Azaranica is a non-biased news aggregator on Hazaras. The main aim is to promote understanding and respect for cultural identities by highlighting the realities they face on daily basis...Hazaras have been the victim of active persecution and discrimination and one of the reasons among many has been the lack of information, awareness, and disinformation.

Friday, October 26, 2012

Pakistan: Now or Never?

Perspectives on Pakistan

The killers of Quetta

By Matthew Green
OCTOBER 25, 2012

Cut-out cardboard hearts, stars and a slogan that cheerfully declares “The Earth Laughs In Flowers” adorn the classrooms of the Ummat Public School in the Pakistani city of Quetta.

The bright images cannot dispel the sense of foreboding shared by dozens of teenage girls seated at their desks, all members of the town’s Hazara community.

Soon they will finish their exams and expect to go to college. Only these young women will stay at home. A killer is on the loose in Quetta, and their parents are terrified.

Amina, 15, raises a hand.

“I wanted to go to the best college; my dad says ‘It’s not important.’ In our family everybody is frightened,” she said, as pupils in white headscarfs nodded glum-faced assent.

“I don’t want to live that life where I can’t get education,” she said. “I don’t want to be an ignorant person.”

In Pakistan, it’s not unusual to meet people who have suffered unfathomable grief at the hands of men who have arrogated the right to take another’s life in the name of religion.

But there is something uniquely dispiriting about seeing the ambitions of articulate young women being snuffed out by a systematic and preventable campaign of targeted killing.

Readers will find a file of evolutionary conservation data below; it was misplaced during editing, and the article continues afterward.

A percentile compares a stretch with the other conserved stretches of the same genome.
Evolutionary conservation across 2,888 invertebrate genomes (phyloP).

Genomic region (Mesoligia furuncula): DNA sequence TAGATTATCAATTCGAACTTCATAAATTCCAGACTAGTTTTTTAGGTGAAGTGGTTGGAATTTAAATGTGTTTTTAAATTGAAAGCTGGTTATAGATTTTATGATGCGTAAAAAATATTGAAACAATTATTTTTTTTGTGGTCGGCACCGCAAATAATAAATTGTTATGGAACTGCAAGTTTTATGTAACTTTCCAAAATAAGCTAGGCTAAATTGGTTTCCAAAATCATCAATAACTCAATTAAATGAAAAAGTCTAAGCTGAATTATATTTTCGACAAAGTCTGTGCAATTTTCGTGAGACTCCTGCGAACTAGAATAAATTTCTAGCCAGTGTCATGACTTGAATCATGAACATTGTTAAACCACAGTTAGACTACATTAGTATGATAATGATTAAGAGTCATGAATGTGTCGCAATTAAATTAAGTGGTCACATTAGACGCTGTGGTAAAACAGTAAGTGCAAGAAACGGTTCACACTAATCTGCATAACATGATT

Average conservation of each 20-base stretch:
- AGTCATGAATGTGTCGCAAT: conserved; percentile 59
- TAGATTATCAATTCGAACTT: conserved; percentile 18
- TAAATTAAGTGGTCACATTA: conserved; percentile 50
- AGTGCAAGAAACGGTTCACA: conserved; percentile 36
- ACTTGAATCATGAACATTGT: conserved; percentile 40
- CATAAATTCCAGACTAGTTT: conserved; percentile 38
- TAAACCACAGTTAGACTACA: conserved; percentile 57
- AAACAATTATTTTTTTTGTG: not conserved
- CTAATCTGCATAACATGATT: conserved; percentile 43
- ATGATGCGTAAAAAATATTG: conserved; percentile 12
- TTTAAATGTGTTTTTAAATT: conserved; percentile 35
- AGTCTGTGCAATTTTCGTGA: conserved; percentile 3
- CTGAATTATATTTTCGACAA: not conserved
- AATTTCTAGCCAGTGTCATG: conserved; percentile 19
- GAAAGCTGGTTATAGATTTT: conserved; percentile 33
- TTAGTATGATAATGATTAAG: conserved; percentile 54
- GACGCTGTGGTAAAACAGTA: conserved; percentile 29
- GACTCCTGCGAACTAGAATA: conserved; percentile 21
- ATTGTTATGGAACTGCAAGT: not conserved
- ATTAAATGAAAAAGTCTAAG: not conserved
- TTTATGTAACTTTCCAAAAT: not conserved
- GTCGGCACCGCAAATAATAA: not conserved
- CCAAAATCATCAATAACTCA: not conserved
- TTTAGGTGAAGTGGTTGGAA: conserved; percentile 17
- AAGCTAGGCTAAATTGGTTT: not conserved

The capacity of Pakistan’s militants to persuade themselves of their own moral authority was made clear this month when the Taliban issued a lengthy justification for its decision to shoot Malala Yousufzai, a 14-year-old schoolgirl who had championed female education.

The killer at large in Quetta is Lashkar-e-Jhangvi, a Sunni extremist group whose adherents see members of Pakistan’s Shi’ite minority as infidels deserving of capital punishment.

Hazaras make particularly attractive targets. Not only are they Shi’ites, but they are also descendants of émigrés who escaped a previous wave of persecution in Afghanistan in the 19thcentury. Such “otherness” was not an issue in Pakistan in the past. Now, it is a death mark.

Attacks on Hazaras have been escalating since 1999, but this year the militants have beaten their previous personal bests, killing more than 100 in the first eight months of the year alone....Continue Reading... 

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